Dr. Charles Duncan, second from right, confers with his then-lawyer Michael DelGobbo, standing far left, and his sons outside a St. Catharines courtroom in February, 2020. JOHN CHICK

Already lengthy delay in proceedings won’t see verdict rendered until January

The fate of Charles Duncan, the former Pelham family doctor charged in autumn 2019 with multiple historical sexual assault and exploitation offences, now rests in the hands of Justice Deborah Calderwood.

Crown and defense attorneys had opportunity to critique each other’s written submissions before the court last Friday at the Robert S. K. Welch Courthouse in St. Catharines, with Calderwood interjecting with questions during the proceedings. Her Honour will now review the extensive transcript and other trial documents, with the intention of rendering her decision on January 21, 2022.

Duncan, who practiced family medicine in Pelham for decades, resigned from the College of Physicians and Surgeons of Ontario in October 2019, and also gave up his license to practice medicine, after the College commenced an investigation into allegations against him of professional misconduct and incompetence.

After one of the alleged sexual assault victims told her story to the Voice, several other women came forward to the paper with similar allegations.

In November 2019, Duncan was first arrested and charged in relation to two separate alleged incidents involving a 16-year-old girl and a 39-year-old woman. Three more women later came forward, aged between 54 and 64, alleging offenses which took place between Aug. 31, 1994, and Sept. 31, 2018.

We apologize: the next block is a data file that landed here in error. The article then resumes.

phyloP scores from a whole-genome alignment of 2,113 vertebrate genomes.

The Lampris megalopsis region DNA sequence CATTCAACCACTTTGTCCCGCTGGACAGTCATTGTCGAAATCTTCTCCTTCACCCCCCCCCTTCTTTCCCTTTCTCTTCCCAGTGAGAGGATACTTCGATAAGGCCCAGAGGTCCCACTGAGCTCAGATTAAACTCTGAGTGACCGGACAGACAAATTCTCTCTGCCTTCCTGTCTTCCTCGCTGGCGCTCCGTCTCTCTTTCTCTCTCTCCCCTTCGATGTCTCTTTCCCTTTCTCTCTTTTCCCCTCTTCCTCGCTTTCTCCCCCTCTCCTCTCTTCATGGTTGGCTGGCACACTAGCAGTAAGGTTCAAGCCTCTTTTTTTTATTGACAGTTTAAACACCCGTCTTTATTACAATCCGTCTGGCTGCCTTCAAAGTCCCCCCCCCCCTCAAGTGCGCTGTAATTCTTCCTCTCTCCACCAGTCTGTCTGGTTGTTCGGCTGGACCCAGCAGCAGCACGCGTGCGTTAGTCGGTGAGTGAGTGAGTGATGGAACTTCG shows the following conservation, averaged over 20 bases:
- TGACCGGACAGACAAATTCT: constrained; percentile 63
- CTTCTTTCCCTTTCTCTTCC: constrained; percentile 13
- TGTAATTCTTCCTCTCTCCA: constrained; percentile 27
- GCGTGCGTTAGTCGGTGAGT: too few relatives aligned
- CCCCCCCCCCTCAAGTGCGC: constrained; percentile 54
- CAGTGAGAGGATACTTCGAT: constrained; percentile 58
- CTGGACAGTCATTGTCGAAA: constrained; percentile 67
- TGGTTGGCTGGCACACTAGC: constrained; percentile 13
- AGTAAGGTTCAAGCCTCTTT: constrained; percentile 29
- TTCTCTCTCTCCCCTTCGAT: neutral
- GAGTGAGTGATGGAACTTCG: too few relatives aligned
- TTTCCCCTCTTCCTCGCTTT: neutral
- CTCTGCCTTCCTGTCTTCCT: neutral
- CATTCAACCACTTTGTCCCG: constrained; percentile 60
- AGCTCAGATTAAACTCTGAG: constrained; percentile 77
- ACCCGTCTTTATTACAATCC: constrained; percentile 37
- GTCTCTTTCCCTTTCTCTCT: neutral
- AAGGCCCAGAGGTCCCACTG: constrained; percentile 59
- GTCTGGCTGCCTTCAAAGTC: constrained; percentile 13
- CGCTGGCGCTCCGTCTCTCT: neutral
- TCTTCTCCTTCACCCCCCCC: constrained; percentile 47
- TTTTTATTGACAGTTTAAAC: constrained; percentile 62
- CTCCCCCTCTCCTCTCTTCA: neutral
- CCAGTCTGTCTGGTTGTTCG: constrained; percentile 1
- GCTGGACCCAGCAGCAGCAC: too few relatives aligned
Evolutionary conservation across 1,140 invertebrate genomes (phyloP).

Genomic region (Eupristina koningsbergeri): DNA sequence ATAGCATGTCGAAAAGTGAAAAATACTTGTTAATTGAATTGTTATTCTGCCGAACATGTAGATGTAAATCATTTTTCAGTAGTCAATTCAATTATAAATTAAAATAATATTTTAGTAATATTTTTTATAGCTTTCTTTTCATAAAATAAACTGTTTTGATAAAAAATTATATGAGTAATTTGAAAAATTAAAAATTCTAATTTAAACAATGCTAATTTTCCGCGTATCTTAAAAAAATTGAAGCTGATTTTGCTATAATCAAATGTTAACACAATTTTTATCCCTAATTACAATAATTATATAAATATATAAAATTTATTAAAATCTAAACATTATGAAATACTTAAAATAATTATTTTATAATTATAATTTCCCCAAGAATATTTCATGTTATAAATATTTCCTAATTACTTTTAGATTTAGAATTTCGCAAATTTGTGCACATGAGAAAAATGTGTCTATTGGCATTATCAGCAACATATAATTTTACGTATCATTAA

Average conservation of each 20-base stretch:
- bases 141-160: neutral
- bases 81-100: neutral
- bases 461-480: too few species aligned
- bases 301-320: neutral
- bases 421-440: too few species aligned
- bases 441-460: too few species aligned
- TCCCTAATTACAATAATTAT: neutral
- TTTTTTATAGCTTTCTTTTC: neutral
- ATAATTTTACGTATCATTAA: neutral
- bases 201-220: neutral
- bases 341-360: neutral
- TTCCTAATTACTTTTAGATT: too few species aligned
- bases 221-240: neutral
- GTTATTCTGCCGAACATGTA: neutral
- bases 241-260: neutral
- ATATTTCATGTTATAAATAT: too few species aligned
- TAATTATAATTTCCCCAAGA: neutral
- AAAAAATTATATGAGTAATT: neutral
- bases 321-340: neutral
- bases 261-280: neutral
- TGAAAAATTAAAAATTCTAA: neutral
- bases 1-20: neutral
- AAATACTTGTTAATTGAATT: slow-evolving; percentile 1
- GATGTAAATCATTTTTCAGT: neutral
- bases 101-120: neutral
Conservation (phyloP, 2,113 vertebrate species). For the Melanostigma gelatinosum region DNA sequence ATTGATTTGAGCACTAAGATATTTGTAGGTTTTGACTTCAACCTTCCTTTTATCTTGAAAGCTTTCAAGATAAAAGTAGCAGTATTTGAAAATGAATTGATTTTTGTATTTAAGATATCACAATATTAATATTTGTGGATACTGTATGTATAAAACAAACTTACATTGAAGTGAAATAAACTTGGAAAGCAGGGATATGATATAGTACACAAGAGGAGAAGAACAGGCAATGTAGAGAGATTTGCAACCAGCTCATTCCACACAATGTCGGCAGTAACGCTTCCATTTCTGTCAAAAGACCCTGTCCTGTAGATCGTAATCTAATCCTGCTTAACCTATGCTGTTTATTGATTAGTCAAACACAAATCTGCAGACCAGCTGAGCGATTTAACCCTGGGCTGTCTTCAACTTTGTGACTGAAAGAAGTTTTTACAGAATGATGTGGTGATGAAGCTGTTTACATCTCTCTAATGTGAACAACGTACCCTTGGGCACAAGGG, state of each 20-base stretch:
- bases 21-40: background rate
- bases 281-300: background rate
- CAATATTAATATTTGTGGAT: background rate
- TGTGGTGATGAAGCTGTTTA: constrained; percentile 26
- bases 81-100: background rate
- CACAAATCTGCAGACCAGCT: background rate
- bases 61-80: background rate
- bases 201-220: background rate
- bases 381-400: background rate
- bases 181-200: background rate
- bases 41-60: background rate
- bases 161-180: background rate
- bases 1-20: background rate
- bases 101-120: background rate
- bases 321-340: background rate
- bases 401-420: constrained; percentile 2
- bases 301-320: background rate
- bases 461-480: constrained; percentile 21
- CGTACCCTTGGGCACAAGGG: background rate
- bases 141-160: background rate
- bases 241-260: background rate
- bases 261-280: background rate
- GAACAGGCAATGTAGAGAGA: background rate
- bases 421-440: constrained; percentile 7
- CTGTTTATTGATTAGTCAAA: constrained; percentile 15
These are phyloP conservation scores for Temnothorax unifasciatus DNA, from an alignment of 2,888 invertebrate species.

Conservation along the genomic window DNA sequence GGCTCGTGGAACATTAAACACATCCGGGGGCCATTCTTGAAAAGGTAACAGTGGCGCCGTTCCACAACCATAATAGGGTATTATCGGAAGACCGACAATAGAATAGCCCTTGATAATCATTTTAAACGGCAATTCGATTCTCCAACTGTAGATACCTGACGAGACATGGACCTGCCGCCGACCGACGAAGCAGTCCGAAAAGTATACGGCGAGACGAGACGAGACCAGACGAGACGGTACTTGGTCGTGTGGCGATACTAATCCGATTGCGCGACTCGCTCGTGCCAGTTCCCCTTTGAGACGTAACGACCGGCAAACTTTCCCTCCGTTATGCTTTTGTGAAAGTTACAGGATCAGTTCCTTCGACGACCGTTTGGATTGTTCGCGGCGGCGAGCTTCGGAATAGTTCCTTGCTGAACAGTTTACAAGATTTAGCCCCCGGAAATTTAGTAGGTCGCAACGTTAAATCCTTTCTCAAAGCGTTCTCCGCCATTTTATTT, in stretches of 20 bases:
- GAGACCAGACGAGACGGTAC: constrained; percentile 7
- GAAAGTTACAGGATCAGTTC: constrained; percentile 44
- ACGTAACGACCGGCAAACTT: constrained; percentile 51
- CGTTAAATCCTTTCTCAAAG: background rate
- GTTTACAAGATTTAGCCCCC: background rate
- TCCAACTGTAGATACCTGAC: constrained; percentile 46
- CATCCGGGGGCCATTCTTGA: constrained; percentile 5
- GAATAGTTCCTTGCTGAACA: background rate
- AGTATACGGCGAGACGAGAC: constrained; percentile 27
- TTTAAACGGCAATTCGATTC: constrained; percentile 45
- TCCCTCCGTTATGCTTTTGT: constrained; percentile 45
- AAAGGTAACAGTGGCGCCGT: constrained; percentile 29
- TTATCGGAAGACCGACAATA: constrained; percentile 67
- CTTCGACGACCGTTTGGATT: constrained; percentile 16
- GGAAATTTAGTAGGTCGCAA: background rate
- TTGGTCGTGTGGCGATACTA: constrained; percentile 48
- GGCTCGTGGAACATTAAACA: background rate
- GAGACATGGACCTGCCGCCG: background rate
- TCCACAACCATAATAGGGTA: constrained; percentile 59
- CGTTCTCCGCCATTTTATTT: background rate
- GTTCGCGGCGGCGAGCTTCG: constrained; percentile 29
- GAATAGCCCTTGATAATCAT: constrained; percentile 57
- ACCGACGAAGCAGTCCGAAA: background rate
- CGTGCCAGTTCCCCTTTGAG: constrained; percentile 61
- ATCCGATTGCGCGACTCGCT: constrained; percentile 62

Of the nearly 20 women who spoke to the newspaper, 11 agreed to be interviewed, and the complaints of five were taken up by the Crown. Duncan was formally charged with seven counts of sexual assault and one of sexual exploitation.

Duncan was initially released under the supervision of his son Callum. He was banned from being in the presence of children 16 or younger without a parent or other adult present. He was also instructed to have no contact with his accusers or their families.

Assistant Crown Attorney Todd Morris prosecuted the case. Duncan’s Toronto-based lawyers were Seth Weinstein and Jill Makepeace. Duncan’s defence team opted for trial by judge, rather than a jury. Duncan pleaded not guilty to all seven charges against him at the beginning of the case. A publication ban is in place to protect the identities of the women who gave testimony.

Weinstein focused on perceived inconsistencies in witness testimonies, and spoke to the credibility of evidence provided by Duncan.

(Although he voluntarily gave up his medical license in 2019, the judge, Morris, and Weinstein all referred to the defendant as “Dr.” Duncan during the hearing.)

At issue, according to the defense, were Duncan’s “propensity” for the behaviour that prompted the charges, and the possibility of “collusion” among the complainants who gave testimony.

“Tainting” of testimony through exposure to the media (specifically the Voice) was suggested by the defense, given that several complainants only came forward after one victim’s story appeared in the newspaper. The defense asserted that the onus was on the Crown effectively to prove a negative— to show that evidence had not been “tainted.”

The Crown should have called family members [to testify] … This has dragged out for too long.

In response Morris told the court that only a theoretical “opportunity for collusion” existed, and that it was erroneous to assert that the complainants had conspired against Duncan. Weinstein countered with “You can’t assess unintentional collusion through the lens of opportunity.”